SCULPTURE / PHOTOGRAPHY / DRAWINGS

HUMA MULJI :: BIO :: MAIN :: BIBLIOGRAPHY

hmulji@yahoo.com

 

Notes on the work
Complete CV

HUMA MULJI
NOTES ON SELECTED WORKS- 2013-2008

The primary catalyst for my work continues to be the city in all its manifestations, which serve as inspiration towards conceptual as well as formal decisions in the work. Playing with the absurdities and conflicts of living in an urban society in transition, the works broadly address visual and cultural overlaps and collisions of language, image and taste. Looking at this phenomenon with humor, my works aim towards an irony that is both formally and conceptually, surreal.

I explore the possibilities of “making” in Pakistan, of low-tech methods of fabrication, together with exquisite traditional crafts; materials and forms that come from another time, or those that are “imported”, “newly discovered” or “re-appropriated”.

Noor

Noor

Inkjet Print on Hahnemühle photorag and laser cut acrylic sheet, 2012.
Study Of Perspective

Study of Perspective (After Ai Wei Wei)

Inkjet Print on Hahnemühle photorag and laser cut acrylic sheet, 2012.

Study of Perspective (After Ai Wei Wei)  and Noor are an alliance with Ai’s iconoclastic series of snapshots which form his individual rebuttals of the architectures of power, and are the ground from which the works spring. His symbolic use of the draughtsman’s method of sighting perspective is here translated into the vertical form of the minaret as well as the parallel interpretation of ‘perspective’ as point of view. Noor, literally meaning “light”, formally employs reflection as a subject , as well as ironically interpreting it as the source of spiritual light. The subjects are derived from visual and spatial environments in contemporary urban Lahore where such institutions are often set in prohibited proximity to neighbouring buildings and where these architectures of religious, political, economic authority and arrogance abound. This often results in fantastical visual juxtapositions played out upon the otherwise modern facades of commercial buildings. The modern architect’s proclivity for glass facades creates myriad unexpected reflections of reflections that disrupt the certainty of reality and any factual “perspective”.  They serve to reflect a viewer’s gaze back, and to dematerialize the physical certainty of the subject. The ghastly, dystopian confusion of power distribution cables in Study of Perspective and the concrete details, lampposts and security grille in Noor, interrupt the otherwise attempted grandeur and sheer visual bling of these edifices.

Lost & Found

Lost and Found

Fiberglass and buffalo hide, 2012.

L&F(Detail)

Detail

Lost and Found has an art historical and social legacy that includes Henry Moore’s Fallen Warrior, the 2003 demolition of Saddam Hussein’s Firdos square statue, Marc Quinn’s Alison Lapper Pregnant, the numberless victims of state violence in Pakistan, who’s tortured bodies have been found across the country for years, the unclaimed dead bodies that find their way to hospitals and medical college dissection tables, and notions of ageing, loneliness, hunger, humiliation, as they manifest themselves on the human body. The image is primarily drawn from David Alesworth’s photograph: “Criminal Autopsy” from 2010.

The work also draws on my previous taxidermy works that often made use of Pakistan's ubiquitous water buffalo. However, there is much else the work dialogues with, some of it describable as anecdotes of the world I inhabit, and some of it a little more difficult to turn tales from. The image is commonplace and haunting, the more detail you know; the more difficult it gets to tell it again and again. And yet, there are many who do tell it, in all its nuances, particularly within contemporary literature. This is the story of the body of a man found in the canal that all inhabitants of Lahore love so much.”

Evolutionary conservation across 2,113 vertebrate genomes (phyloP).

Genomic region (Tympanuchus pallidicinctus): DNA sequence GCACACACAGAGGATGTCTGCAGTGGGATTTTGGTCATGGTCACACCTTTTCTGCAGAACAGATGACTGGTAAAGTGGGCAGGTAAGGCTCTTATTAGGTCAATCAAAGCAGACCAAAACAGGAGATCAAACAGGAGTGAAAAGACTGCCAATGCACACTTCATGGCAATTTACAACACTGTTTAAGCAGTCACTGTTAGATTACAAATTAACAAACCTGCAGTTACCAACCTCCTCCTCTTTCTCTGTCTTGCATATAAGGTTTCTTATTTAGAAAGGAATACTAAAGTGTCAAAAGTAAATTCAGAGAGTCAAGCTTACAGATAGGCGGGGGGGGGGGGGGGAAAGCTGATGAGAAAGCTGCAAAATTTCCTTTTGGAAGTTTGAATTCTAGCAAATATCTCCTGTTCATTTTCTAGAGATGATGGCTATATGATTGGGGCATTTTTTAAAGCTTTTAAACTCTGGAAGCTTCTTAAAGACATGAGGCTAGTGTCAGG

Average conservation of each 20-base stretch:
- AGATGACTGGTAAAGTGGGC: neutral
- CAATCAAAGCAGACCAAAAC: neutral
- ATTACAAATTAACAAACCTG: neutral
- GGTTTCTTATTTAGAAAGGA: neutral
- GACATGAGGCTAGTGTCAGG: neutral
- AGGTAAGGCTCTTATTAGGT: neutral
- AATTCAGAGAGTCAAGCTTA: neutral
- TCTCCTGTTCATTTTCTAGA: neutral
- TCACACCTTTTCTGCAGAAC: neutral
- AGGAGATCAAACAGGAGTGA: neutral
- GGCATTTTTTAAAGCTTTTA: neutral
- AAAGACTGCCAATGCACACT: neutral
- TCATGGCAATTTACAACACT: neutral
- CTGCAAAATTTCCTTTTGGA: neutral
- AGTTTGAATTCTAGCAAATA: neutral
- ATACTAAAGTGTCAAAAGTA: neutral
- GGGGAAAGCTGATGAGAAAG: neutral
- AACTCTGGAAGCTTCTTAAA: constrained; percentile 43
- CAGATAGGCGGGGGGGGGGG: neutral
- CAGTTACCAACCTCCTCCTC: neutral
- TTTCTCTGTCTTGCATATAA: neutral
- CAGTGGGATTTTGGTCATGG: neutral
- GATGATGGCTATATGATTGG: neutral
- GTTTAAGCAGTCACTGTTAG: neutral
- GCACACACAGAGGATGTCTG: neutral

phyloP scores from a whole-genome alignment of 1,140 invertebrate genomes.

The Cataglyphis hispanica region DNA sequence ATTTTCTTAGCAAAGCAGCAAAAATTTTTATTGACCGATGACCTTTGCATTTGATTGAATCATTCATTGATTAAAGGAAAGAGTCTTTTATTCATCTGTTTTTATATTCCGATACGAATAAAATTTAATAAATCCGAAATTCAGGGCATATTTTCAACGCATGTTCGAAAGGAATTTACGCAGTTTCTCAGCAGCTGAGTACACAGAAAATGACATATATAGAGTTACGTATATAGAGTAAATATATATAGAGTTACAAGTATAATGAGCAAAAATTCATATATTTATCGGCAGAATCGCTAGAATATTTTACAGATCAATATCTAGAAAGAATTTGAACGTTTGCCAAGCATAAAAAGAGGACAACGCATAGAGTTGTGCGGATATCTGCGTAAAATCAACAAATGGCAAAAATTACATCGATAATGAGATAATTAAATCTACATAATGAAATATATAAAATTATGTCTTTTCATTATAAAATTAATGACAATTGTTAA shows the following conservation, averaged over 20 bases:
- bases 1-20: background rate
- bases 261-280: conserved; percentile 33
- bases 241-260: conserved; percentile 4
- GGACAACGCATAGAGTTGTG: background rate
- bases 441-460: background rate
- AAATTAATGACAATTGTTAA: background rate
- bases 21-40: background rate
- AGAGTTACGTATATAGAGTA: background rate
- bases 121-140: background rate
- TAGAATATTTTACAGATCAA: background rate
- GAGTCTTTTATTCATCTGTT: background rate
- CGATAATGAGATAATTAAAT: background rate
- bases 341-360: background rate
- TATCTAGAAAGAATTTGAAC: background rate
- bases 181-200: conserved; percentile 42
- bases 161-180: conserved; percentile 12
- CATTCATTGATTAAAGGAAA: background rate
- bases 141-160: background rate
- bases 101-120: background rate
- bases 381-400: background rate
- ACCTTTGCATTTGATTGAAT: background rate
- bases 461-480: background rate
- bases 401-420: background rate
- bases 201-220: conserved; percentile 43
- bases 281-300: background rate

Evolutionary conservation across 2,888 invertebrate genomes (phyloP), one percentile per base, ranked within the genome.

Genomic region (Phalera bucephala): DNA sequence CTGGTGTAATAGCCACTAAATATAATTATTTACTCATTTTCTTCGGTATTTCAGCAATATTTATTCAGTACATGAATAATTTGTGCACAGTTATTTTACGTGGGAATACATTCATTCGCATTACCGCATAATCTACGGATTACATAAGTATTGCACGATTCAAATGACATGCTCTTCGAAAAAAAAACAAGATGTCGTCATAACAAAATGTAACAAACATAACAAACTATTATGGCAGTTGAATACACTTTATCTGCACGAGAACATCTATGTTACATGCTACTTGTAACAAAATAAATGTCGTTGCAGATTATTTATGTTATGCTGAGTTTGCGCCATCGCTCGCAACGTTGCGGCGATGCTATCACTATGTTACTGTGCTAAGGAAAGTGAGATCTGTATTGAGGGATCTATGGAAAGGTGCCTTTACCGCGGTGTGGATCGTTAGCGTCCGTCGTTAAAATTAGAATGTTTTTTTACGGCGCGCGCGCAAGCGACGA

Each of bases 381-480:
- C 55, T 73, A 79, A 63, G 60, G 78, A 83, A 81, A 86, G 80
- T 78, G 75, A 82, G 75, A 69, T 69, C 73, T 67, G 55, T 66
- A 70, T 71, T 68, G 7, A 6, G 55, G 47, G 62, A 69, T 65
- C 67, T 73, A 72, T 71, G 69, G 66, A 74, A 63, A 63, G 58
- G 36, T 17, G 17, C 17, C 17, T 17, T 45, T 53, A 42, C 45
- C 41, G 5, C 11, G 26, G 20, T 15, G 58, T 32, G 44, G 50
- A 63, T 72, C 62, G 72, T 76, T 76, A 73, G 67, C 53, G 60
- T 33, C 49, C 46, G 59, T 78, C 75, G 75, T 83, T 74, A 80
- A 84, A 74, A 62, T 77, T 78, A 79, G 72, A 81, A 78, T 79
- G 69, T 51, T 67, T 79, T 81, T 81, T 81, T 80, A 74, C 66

Sanctury

Sanctuary

Laser cut mirror acrylic,  adhesives, steel reinforcement, 2011.

Sanctuary(Detail)

Detail

Obscured Horizon

Obscured Horizon

Inkjet print on Hahnemühle photorag, inkjet print on vinyl, laser cut acrylic, 2011.

When Boys Cameout To Play

When the boys came out to play…..

Inkjet print on Hahnemühle photorag, inkjet print on vinyl, laser cut acrylic, 2011.

Sealed Deal

Sealed Deal

Inkjet print on Hahnemühle photorag, inkjet print on vinyl, laser cut acrylic, 2011.

Like the earlier works, Sanctuary and the following works comment on architectures of fear and insecurity in the context of contemporary urban cities, particularly Pakistan. As walls go up, gates are installed, public spaces diminish, inhabitants recede indoors. Playing on this psychology of fear, streets erect check-posts for area residents, buildings install barriers,  parks become exclusive to members of a particular social class, polarizing the cities and its inhabitants more than ever before. The photographic works  (below) are overlaid with almost lace-like grilles, rendered close to invisible. The strategy suggests visual access and a physical barricade, albeit fragile, a state of captivity and sanctuary simultaneously. Here too, visibility depends on the viewing position, between absolute perception of the space or absolute perception of the boundary. Each of the photographs are otherwise abandoned communal spaces, partly concealed through the building of new fencing.

The Lampost

The Lamppost that got accidentally destroyed in the enthusiastic widening of Canal Bank Road

Lamppost,  flickering fluorescent tubes, wires, electricity and related electrical parts, concrete cube, paint, 2011,